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Korean War MiG-15s

Iliad Design, 1/48 scale

Summary

Catalogue Number and Description

Iliad Design Item No. 48027 - Korean War MiG-15s

 

Scale

1/32

Contents and Media:

1 x waterslide decal sheets of national markings, codes and other aircraft-specific markings; 1 x A4 full-colour double-sided instruction sheet featuring seven marking options for six aircraft.

Price:

Available on-line from these stockists:

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Review Type:

First Look

Advantages:

Interesting subjects; good instructions; high quality decals

Disadvantages:

Not really a disadvantage, but purchasers will need to refer to Iliad website for an illustration of the USAAF-marked machine.

Conclusion:

This is a well-produced release that addresses a neglected subject well – highly recommended.


Reviewed by Brad Fallen


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F i r s t L o o k

 

 

The MiG-15's long service across the communist bloc saw it finished in a wide variety of camouflage and markings.  This decal release from Canadian company Iliad Design focuses on MiG-15s flown by North Korean, Soviet and Chinese pilots during the Korean War and is intended for use with the Tamiya, Trumpeter, Monogram and Testors 1/48 MiG-15 kits.

 

 

Iliad has selected six aircraft and seven marking schemes as follows:

  • MiG-15 '07' of the Chinese People's Liberation Army Air Force.  Overall natural metal with PLAAF insignia on upper and lower wing surfaces and "People's Voluntary Air Force" written on both sides of the forward fuselage.  While the fuselage script makes this a dramatic-looking plane, the instructions cast doubt on whether it flew operationally in these markings.
  • MiG-15 bis '931' flown in North Korean markings by Soviet pilot K.I. Siyom of the 535th IAP, 32nd IAD in spring 1953.  Medium green upper surfaces with dark green and sand stripes over 'greyish light blue' lower surfaces; North Korean markings on fuselage sides and lower wing surfaces only.
  • MiG-15 bis '758' flown in North Korean markings by Soviet pilot Captain P.S. Milaushkin of the 176th IAP, 324th IAD while based at Antung in early 1952.  Overall natural metal with North Korean insignia on fuselage sides and lower wing surfaces only.
  • MiG-15 bis '03' flown by Soviet pilot Major Arkady Boitsov of the 16th IAP, 971st IAD, Manchuria, summer 1953.  Medium brown and dark green upper surfaces over greyish light blue undersurfaces, with North Korean insignia on fuselage sides and lower wing surfaces only.
  • MiG-15 bis '2249' flown by Chinese pilot Wang Hai, Commanding Officer of the 7th Air Regiment, 3rd Air Division, summer 1953.  Overall natural metal with North Korean insignia on fuselage sides and upper and lower wing surfaces.
  • MiG-15 bis '2057' flown by North Korean defector No Kum-Sok to Kimpo, South Korea on 21 September 1953.  Finish was overall natural metal.  Two sets of markings are provided for this aircraft:  the original North Korean markings and the USAAF insignia it wore during post-defection evaluation.  However while the US markings are included on the decal sheet, they are not mentioned in the instructions nor is there an accompanying illustration.  There is a profile on the relevant page of Iliad's website, but it would be nice to have this included with the decals.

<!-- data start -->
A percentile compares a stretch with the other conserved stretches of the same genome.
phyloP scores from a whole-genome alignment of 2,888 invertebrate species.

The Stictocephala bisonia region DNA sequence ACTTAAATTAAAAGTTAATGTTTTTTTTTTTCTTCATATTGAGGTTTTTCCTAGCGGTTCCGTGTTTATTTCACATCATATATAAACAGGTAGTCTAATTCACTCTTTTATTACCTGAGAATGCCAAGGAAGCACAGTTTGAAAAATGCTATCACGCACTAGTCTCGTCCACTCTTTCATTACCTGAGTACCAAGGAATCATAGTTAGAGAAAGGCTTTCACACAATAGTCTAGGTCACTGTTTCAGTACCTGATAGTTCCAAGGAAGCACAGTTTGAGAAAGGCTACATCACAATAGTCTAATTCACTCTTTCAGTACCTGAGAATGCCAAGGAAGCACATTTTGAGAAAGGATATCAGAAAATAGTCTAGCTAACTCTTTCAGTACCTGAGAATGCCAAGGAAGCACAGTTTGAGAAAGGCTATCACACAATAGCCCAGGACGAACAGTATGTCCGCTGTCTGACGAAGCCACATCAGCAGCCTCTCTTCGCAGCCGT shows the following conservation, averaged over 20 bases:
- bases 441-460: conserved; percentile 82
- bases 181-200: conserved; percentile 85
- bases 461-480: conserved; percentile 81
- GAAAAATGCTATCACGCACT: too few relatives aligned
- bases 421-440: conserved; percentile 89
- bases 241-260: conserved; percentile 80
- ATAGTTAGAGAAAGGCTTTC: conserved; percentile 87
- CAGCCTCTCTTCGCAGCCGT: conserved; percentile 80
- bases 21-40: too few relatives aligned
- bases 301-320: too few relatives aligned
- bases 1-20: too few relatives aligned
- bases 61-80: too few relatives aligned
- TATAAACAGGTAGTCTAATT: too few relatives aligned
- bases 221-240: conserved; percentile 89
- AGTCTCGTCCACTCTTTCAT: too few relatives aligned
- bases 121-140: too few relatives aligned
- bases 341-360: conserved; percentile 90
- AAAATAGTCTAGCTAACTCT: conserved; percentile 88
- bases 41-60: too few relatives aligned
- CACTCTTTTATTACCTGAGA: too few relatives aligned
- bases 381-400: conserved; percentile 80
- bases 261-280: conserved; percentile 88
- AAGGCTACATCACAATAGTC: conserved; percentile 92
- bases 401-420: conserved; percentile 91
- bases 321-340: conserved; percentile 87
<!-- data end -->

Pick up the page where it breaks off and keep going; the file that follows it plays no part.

This minor complaint aside, I found Iliad's instructions to be typically thorough. There aren't reams of information – just a colour, double-sided A4 sheet with profiles and captions on one side, and overhead views on the other – but there’s enough for you to complete an accurate model and also undertake further research if you wish to do so.  The descriptions accompanying the overhead views are especially useful in that they clearly indicate which machines wore insignia on their upper wings, and which carried them on their lower wings only.

 

 

The decals look good on their carrier sheet.  Overall printing is crisp, with only a couple of very minor blemishes (on one of the USAAF insignia and one of the '758' decals for Milaushkin's aircraft).  Again Iliad's research comes to the fore with two styles of North Korean markings provided (with and without a white background) depending on the scheme for which they are intended.  There is – unavoidably – a large amount of carrier film present on some of the number decals and particularly the "People's Voluntary Air Force" decals for the Chinese MiG-15, so these will need to be applied to a very glossy surface.

 

 

Conclusion

 

As is often the case with Iliad productions, 'Korean War MiG-15s' addresses a neglected topic and as such is a welcome release.  The chosen subjects represent a good cross-section of Korean War MiGs and also cater for modellers who don't want to tackle a natural metal finish. 

Highly recommended.

Thanks to Iliad Design for the sample


Text and Images Copyright 2015 by Brad Fallen
This Page Created on 30 September, 2015
Last updated 30 September, 2015

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